The Justice Department announced on Tuesday that U.S. law enforcement seized over 94,000 Bitcoins from a New York-based tech entrepreneur and his aspiring-rapper wife. The crypto seizure, related to a 2016 hack, was the biggest of all time—worth nearly $4 billion—and raises the question of who gets to keep all those Bitcoins.
In many seizures, the government will return the funds to victims. That's what happens when law enforcement nabs a swindler who has defrauded senior citizens or hacked a bank account. But in this case, the outcome is uncertain because of the victim in the case: an offshore crypto exchange called Bitfinex.
Shortly after the news of Tuesday's seizure, Bitfinex announced it would "establish our rights to a return of the stolen bitcoin," but there's no guarantee it will get them—not least because the company is engulfed in a series of investigations surrounding its business and accounting practices. According to lawyers, the case over who gets the Bitcoins could turn into a jump-ball between Bitfinex, its customers, and the government.
Founded in 2012 as a platform to exchange Bitcoin, Bitfinex is the subsidiary of a company called iFinex, which is registered in the British Virgin Islands. The 2016 hack, which saw thieves make off with more than 120,000 Bitcoins, was a calamity for the company and for the crypto markets, which briefly plunged 20 percent on the news.
The hack punched a major hole in Bitfinex's coffers and led the company to impose a 36% "haircut" on its entire customer base, including those who owned coins other than Bitcoin. To assuage outrage over the haircut, the company also gave customers IOUs in the form of a token called BFX.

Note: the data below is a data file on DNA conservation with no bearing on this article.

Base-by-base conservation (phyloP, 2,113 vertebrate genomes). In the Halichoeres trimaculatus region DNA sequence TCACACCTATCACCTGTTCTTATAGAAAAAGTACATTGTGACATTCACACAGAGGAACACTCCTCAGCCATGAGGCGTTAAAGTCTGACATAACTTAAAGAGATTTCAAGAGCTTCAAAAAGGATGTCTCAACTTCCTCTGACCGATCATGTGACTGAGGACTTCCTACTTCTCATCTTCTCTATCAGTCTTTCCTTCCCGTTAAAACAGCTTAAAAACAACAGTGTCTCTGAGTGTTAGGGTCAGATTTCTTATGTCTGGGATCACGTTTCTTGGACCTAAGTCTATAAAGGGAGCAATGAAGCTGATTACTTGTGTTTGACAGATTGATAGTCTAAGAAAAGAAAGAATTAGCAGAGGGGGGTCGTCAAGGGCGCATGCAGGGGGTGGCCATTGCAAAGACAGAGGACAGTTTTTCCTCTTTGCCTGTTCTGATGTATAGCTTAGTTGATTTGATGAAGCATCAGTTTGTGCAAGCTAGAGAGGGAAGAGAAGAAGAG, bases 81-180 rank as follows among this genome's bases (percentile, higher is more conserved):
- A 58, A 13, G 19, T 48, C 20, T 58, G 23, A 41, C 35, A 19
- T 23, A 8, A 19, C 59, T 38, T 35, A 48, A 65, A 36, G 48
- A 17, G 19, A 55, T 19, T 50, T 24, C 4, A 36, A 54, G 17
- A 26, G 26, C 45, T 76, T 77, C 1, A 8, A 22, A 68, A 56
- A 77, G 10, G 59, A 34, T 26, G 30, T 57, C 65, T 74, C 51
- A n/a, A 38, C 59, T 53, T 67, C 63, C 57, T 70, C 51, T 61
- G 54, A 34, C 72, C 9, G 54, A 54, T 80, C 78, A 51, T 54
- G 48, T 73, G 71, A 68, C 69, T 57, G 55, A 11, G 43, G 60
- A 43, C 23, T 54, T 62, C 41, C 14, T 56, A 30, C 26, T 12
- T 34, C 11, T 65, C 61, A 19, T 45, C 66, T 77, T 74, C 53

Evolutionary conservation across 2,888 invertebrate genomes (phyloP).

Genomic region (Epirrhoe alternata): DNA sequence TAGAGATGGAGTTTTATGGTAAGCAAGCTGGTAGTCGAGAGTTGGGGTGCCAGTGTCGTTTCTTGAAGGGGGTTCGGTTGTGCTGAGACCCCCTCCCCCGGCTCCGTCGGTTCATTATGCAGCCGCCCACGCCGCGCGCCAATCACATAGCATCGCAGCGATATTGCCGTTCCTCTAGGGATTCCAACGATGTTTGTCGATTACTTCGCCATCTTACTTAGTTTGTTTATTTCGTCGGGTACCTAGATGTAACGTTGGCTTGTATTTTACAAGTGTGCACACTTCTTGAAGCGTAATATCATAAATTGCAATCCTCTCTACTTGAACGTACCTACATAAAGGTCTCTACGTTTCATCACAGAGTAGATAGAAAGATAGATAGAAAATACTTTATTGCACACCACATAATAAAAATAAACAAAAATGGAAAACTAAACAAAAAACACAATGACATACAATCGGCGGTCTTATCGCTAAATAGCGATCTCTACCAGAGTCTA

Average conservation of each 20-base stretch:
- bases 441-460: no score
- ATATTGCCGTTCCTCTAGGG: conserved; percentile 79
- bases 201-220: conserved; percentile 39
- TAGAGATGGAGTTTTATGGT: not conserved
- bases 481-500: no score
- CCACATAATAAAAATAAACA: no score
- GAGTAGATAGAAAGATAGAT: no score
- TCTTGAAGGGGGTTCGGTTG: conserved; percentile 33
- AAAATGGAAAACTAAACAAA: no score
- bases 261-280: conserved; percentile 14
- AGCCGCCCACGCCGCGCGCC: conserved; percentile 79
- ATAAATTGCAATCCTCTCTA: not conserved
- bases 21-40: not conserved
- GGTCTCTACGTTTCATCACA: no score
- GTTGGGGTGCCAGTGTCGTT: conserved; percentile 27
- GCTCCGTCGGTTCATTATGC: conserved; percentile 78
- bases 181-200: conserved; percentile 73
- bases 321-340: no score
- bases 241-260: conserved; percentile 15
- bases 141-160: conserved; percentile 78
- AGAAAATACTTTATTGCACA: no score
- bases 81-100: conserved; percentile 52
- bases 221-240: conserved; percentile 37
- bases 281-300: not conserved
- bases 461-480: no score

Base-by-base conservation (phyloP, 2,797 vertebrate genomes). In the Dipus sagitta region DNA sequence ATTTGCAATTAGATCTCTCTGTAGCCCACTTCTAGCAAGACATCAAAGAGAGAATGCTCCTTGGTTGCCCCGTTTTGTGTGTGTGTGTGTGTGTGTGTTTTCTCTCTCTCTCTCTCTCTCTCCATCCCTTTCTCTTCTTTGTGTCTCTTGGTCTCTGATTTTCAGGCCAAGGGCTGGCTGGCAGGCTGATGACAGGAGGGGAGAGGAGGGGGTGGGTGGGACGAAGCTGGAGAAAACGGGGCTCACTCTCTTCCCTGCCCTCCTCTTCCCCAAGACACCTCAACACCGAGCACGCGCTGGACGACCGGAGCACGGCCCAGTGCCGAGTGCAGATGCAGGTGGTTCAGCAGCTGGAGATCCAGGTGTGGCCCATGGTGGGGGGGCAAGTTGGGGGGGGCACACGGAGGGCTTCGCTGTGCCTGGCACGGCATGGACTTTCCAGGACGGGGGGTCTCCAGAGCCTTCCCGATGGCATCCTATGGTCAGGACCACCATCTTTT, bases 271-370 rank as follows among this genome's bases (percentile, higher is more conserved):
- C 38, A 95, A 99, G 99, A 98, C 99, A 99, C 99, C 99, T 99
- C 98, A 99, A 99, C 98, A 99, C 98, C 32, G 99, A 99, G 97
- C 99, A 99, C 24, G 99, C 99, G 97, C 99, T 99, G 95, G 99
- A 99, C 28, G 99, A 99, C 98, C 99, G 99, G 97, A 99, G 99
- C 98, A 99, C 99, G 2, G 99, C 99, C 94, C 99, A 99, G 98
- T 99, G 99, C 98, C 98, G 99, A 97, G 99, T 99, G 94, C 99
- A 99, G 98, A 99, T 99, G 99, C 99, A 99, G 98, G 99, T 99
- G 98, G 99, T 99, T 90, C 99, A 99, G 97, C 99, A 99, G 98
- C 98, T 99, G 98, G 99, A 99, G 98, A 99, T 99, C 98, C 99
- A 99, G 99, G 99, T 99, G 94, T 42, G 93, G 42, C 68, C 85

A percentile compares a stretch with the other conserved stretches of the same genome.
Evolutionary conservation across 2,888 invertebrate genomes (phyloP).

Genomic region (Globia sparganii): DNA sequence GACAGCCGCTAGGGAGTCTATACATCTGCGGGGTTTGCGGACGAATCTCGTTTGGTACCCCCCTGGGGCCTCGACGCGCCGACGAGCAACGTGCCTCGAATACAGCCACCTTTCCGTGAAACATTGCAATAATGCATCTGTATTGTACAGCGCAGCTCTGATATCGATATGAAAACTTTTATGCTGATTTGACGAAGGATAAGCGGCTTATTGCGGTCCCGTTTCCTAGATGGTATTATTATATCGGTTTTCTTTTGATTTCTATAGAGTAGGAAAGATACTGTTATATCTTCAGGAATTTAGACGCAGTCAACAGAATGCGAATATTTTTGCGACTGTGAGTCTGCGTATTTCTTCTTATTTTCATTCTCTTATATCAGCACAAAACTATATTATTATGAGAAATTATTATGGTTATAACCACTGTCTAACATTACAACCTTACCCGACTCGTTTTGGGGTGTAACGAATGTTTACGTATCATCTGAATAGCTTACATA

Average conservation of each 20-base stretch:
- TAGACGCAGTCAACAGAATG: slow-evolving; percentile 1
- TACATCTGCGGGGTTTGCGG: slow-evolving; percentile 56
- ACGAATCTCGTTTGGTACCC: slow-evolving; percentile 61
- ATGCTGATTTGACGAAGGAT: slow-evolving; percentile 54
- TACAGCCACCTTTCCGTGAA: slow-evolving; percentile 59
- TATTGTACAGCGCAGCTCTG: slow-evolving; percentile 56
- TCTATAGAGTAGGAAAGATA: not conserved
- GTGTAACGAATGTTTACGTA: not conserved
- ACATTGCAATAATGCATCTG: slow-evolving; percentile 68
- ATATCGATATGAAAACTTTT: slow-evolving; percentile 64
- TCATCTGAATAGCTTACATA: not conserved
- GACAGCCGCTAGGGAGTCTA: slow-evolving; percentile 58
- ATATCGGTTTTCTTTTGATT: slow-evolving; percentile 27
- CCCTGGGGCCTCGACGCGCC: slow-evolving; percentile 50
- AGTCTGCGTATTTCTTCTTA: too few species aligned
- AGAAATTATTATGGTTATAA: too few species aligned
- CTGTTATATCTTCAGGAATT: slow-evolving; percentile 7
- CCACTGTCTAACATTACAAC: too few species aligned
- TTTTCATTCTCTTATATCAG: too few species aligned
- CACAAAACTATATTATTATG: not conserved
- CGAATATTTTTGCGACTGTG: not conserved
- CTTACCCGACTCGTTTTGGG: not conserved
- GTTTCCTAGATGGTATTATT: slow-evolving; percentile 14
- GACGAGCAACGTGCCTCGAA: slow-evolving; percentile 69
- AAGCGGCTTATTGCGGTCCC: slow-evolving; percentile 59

Bitfinex told the customers it could redeem the BFX tokens for shares in iFinex or, eventually, for stablecoins worth the equivalent of the value of the crypto they had lost as a result of the haircut. And, importantly, accepting the BFX tokens may have forced customers to waive their right to sue.
In any event, Bitfinex redeemed all of the outstanding BFX tokens within a year, giving customers stablecoins in their place. Meanwhile, those who chose to redeem their BFX tokens for iFinex shares also received another token called RRT—tokens that came with the promise of a payout in the event Bitfinex recovered the funds lost in the attack.
All of this helped Bitfinex quickly extricate itself from the financial catastrophe of the 2016 hack. But in other respects, the company's troubles were just beginning—specifically when it came to regulators.